Sunday, June 16, 2013

Thank you Dad!

Today is Father's Day 2013.  I had the opportunity to see both of my parents last week, as well as my sister and her family.  Someone asked earlier today  "what is the one thing you learned from your father?"  While there are many things - too numerous to mention - one that stands out in particular is the importance of exercise in managing my diabetes. 

When I was first diagnosed with Type1 diabetes in my early teens - I was fortunate enough to have a pediatrician who recognized the value of exercise as an element to managing the disease - and 35 years ago that was not the norm.  Shortly after I was diagnosed - my dad started going to the YMCA several times a week, and encouraged me to go as well, to lift weights, to stay active and involved in sports, and to continue doing the things I enjoyed doing before I was diagnosed.  I played basketball, swam, ran track, and played football in high school - and went on to letter for 3 years while playing football at Allegheny College.  As I got a bit older, I tried to remain active, but with small children and a job where I travelled quite a bit - it wasn't as easy and it became less of a priority. 

Fortunately some changes in life and lifestyle provided me with an opportunity to become more active again - first by attempting (and completing) a half marathon, then a full marathon.  As I sought to learn more about how to manage blood sugar levels while doing endurance sports (and using a pump) - I was also able to find a "community" of diabetic athletes through DESA (Diabetes Exercise and Sports Association) and at one of their 2008 conferences met the leader of a group of 12 diabetics on the Triabetes team who were seeking to complete Ironman Wisconsin later that year. 

Needless to say - my father (who was diagnosed as a Type2 a while back and continues to work out at the YMCA several times a week) and my mom have been supportive of my various athletic endeavors over the years (though I'm guessing they have not always been so sure that there wasn't something malfunctioning between my ears).  In 2011, as I was preparing to complete my first Ironman in St. George, UT, I received word that I was one of 200 lottery slot winners from around the world selected to participate in the Ironman World Championship race in Kona that October.  But just two and a half months earlier - my daughter had been diagnosed with Type1 as well - and I started to face the challenges associated with being a diabetic parent (hopefully avoiding being the "diabetes police".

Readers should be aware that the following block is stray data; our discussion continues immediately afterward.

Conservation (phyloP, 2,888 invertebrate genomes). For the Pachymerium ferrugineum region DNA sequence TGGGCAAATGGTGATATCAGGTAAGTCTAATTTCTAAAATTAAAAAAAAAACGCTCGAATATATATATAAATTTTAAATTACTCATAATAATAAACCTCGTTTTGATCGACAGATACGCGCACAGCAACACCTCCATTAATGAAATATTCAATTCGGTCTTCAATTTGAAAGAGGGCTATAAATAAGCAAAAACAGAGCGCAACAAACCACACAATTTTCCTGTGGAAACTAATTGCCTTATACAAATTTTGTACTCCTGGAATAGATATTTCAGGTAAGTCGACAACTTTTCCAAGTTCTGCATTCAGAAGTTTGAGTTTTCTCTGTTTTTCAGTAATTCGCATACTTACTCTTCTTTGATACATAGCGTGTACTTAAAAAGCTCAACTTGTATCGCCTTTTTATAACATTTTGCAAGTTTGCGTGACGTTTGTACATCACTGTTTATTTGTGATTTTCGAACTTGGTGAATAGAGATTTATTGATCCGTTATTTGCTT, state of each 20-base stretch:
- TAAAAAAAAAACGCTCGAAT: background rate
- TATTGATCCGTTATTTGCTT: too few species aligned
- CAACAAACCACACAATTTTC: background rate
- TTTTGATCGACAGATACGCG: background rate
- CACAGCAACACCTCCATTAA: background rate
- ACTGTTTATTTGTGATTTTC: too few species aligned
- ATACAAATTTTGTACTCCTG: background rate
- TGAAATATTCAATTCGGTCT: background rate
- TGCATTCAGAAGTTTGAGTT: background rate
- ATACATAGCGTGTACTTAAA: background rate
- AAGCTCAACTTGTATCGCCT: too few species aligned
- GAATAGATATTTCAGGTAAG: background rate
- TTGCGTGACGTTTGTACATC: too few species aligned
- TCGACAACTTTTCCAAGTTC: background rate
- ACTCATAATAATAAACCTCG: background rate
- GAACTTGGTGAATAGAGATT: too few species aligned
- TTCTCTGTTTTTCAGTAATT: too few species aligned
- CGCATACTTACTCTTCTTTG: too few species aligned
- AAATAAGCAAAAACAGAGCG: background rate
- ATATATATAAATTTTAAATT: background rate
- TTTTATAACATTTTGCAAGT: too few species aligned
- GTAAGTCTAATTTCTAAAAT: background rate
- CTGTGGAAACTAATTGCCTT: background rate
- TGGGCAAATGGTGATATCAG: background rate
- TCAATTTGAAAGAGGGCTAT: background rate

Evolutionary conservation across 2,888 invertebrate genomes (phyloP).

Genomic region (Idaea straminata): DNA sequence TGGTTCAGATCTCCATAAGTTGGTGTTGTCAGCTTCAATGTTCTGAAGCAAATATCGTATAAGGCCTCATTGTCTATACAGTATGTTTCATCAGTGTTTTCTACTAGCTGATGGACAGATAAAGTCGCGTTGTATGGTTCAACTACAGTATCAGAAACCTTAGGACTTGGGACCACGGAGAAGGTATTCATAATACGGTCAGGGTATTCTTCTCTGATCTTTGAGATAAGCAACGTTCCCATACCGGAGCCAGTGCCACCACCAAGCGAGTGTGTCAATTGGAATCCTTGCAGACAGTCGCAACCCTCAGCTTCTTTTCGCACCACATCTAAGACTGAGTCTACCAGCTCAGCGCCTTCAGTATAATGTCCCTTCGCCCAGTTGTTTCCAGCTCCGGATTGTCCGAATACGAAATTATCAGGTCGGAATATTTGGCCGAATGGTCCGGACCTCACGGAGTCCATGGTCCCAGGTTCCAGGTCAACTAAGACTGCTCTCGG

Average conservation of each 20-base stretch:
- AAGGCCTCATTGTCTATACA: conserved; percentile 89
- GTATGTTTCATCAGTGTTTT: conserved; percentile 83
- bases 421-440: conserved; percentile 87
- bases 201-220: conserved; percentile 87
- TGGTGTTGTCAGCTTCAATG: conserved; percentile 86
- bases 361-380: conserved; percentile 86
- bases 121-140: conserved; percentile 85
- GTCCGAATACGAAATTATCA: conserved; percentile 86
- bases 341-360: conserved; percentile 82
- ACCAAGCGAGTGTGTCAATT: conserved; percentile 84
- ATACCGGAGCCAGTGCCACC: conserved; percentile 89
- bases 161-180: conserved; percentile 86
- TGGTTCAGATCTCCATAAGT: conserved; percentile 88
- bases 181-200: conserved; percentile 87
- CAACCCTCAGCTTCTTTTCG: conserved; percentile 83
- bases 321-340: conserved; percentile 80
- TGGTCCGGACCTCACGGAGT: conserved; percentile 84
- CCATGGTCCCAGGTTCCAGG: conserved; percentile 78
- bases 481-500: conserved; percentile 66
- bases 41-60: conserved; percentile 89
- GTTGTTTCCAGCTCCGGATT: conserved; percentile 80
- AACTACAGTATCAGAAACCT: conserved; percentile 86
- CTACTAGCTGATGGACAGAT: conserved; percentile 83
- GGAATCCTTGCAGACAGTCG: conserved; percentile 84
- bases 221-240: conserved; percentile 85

As I trained for the Kona race (long rides and intense runs in the hot Georgia summer, and swims in heavily chlorinated pool water as well as murky lake water) I had lots of time to reflect on the many lessons learned in life, the many people who have helped and inspired me along the way, and the communities I've been a part of along the way.  In many cases those thoughts could be easily traced back to my youth and my parents.  The man in the red Hawaiian shirt in the short video clip attached is my father (he was also driving when some of the bike footage was shot).  After 13 hours and 51 minutes I crossed the finish line in Kona - after a brief stop to hug both of my parents.  While it was a proud accomplishment for me - I know where I got the drive to dream of doing the "impossible" (or things that "diabetics aren't supposed to do"), to believe and persist during the difficult times, and to make it across the finish was inherited.

Kona Ironman Footage

Thanks dad!  Happy Father's Day!


1 comment:

  1. Hi Vic, I just read your conversation "Diabetes is a motivator - not a limiter for this Ironman Finisher" on LinkedIn...such an amazing story. So after a few clicks, I happened upon your blog.

    I love learning about triathletes with diabetes. I work for a snack food company that helps stabilize blood sugar, and I have several friends and family members with diabetes, so my world is all about making a positive impact on those with the disease...and most importantly...spreading the message that diabetes doesn't have to be crippling. It's all about educating, sharing and determination.

    We have several diabetic triathletes who use Extend Nutrition to assist in training and recovery, and I would like to send you some samples if you're interested.

    You can reach me directly at or 314-336-0589.

    Thanks Vic. I really look forward to connecting with you!!
    Stephanie Deisner